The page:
Category Archives: pop culture

Black in Latin America

With a little break in the school year, I finally sat down and watched all of Henry Louis Gates’ Black in Latin America PBS series this weekend. There are four 50-minute episodes, and each is worth your time. Luckily, they are all free to view on show’s website.

There are quite a few aha moments to be had in the series. For instance, I had no idea that Haiti occupied the Dominican Republic for 22 years in the mid-19th century (episode 1)—an event that really began the shaping of Dominicans’ conception of “blackness,” as well as their feelings towards Haitians. I also learned about the racially charged character Negro Mama (episode 4)—a bumbling blackface thief played by comedian Jorge Benavides on Peruvian TV.

There is also quite a bit in the series about food, which meant that I was constantly hungry while watching it. At one point, Gates is having a discussion with a Mexican historian about fufu (episode 4), which is a popular savory dish in the Caribbean that has its roots in the cuisine of West Africa. Their discussion made me think of an entertaining episode of Internets Celebrities from a couple of weeks back about mofongo (just another word for the same dish) in Corona, Queens, NYC.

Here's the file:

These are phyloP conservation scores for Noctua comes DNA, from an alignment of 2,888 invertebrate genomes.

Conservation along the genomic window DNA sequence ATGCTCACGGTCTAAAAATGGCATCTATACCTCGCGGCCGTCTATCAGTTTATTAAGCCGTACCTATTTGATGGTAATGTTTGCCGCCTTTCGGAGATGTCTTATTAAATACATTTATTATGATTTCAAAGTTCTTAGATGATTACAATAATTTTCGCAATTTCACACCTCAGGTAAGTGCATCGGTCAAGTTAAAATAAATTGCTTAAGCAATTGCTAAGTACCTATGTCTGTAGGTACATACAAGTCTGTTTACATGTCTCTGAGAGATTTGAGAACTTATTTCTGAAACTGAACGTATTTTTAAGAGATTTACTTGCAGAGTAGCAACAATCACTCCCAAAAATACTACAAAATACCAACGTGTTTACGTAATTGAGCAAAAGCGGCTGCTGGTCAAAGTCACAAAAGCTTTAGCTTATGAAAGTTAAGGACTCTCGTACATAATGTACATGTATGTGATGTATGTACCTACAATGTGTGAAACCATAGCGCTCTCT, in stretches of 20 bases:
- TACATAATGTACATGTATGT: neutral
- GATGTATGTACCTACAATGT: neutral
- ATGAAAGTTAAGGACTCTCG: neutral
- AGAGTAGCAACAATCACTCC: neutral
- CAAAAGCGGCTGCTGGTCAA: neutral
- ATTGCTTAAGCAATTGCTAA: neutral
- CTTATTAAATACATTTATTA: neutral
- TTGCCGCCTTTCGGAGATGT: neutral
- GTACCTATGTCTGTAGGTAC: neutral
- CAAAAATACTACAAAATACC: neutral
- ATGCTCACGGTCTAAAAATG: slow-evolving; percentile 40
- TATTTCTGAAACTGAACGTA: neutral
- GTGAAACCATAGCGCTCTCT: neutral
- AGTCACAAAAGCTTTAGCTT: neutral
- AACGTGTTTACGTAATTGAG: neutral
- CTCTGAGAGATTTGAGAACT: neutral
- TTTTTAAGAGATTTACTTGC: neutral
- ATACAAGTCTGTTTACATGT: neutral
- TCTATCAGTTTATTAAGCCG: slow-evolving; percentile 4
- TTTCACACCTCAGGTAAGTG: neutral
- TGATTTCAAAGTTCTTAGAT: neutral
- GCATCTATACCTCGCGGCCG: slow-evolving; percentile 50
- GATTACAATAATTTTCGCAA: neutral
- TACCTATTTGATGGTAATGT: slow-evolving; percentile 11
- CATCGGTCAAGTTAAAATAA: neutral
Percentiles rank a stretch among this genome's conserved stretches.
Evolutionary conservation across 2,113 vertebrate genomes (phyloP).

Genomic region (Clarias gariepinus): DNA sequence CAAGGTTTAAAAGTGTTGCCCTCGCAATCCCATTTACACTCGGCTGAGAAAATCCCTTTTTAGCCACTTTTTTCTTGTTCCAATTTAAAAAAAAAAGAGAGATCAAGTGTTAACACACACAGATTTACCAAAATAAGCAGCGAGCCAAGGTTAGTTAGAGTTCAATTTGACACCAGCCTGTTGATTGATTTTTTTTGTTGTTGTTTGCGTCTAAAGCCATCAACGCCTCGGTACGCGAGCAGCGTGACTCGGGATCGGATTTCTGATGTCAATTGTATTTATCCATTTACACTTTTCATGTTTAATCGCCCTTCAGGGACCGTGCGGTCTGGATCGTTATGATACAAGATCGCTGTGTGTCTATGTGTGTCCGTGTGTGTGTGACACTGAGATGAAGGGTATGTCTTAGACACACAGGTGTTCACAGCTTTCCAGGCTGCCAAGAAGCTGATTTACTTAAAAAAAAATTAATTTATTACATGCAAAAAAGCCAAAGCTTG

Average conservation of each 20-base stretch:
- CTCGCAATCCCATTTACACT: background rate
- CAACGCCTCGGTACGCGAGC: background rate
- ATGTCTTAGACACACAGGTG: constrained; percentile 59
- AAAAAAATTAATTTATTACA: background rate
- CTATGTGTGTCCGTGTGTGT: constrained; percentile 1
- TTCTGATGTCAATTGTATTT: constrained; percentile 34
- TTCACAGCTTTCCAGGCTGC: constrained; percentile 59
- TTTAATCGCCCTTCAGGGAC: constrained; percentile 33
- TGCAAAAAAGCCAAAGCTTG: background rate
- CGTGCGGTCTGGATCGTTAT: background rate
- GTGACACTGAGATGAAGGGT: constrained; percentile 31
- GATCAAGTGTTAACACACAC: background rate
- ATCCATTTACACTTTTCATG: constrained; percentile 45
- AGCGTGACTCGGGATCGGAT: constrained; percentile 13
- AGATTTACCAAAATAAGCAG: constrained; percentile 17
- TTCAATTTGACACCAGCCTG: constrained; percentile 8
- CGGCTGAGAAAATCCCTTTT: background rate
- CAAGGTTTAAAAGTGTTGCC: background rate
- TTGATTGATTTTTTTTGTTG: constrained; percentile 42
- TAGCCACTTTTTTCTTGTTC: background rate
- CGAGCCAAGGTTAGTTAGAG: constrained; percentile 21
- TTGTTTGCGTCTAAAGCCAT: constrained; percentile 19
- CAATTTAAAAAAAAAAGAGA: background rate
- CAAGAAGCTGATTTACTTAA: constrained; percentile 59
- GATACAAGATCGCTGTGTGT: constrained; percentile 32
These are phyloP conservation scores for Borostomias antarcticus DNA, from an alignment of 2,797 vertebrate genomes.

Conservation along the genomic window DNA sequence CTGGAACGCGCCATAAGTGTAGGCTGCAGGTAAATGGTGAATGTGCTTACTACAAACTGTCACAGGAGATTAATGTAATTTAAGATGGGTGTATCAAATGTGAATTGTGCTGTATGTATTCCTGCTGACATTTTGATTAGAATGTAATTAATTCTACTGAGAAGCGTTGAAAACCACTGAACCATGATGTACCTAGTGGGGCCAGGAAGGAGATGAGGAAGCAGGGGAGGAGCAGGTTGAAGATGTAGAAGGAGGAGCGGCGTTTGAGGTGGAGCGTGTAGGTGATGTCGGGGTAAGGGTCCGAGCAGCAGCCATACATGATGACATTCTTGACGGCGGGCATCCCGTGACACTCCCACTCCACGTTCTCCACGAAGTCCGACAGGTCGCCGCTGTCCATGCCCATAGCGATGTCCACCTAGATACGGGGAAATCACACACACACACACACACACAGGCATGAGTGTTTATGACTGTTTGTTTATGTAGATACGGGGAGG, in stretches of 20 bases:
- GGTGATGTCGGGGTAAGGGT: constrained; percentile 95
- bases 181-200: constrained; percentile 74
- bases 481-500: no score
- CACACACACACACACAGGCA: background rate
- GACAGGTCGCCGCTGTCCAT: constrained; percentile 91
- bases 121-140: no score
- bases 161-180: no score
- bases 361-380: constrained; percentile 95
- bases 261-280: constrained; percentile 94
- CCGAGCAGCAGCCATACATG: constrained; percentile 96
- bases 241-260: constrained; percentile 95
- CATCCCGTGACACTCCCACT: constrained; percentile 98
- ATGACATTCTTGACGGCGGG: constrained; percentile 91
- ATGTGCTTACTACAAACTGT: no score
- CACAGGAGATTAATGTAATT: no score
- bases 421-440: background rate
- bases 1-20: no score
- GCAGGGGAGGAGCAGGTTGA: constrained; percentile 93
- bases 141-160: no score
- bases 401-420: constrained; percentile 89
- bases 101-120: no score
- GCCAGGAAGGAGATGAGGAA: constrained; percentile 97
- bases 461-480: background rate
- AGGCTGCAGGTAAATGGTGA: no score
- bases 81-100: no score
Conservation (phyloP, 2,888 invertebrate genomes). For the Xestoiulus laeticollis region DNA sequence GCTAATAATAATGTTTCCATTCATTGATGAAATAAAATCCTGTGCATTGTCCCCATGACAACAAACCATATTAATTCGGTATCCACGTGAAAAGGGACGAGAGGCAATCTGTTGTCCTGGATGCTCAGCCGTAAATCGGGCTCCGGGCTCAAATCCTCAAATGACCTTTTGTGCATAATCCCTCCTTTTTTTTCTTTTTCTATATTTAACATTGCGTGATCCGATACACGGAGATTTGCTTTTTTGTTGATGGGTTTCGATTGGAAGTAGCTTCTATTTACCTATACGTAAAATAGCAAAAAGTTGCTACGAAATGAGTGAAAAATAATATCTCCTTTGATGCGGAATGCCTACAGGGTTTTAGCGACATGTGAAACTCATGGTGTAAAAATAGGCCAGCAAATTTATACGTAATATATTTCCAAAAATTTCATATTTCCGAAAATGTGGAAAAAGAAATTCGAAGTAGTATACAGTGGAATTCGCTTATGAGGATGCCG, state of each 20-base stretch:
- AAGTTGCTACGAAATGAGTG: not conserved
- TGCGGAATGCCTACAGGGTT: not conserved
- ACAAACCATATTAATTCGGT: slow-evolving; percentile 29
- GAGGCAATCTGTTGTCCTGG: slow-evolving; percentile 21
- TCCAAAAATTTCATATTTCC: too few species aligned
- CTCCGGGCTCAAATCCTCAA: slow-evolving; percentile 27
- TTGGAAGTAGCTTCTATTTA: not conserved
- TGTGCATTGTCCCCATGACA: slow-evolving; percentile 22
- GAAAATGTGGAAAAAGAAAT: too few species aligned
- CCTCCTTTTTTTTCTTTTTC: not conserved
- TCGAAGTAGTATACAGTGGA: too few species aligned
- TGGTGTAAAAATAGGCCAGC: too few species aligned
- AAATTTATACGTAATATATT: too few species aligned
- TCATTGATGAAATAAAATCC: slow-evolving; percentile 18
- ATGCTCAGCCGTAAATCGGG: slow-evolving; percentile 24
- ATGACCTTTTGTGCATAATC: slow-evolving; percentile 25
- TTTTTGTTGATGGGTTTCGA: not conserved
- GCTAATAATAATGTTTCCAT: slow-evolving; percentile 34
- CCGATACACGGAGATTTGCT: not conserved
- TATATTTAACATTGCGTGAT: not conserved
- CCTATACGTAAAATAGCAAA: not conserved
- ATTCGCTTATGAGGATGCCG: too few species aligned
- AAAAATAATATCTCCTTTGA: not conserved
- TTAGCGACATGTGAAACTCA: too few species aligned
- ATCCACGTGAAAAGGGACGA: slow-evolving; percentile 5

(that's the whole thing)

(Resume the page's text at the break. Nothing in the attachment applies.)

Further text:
Gates himself seems most taken with the country of Brazil (episode 3), which has over 75 million people of African descent and was the last country in the Western Hemisphere to abolish slavery. Personally, I was  most interested in the complicated path of racial identity in Cuba (episode 2). But I got a ton out of each and every episode. Check it out!

The twit who tweeted

I just started a little Twitter account: @SpDilettante. Mostly I just use it to follow twittering news feeds and whatnot, but occasionally I’ll post or retweet something of interest about Spanish, Spain, Latin America, copyright information, dumb stuff, etc.

Chupacabras in Maine!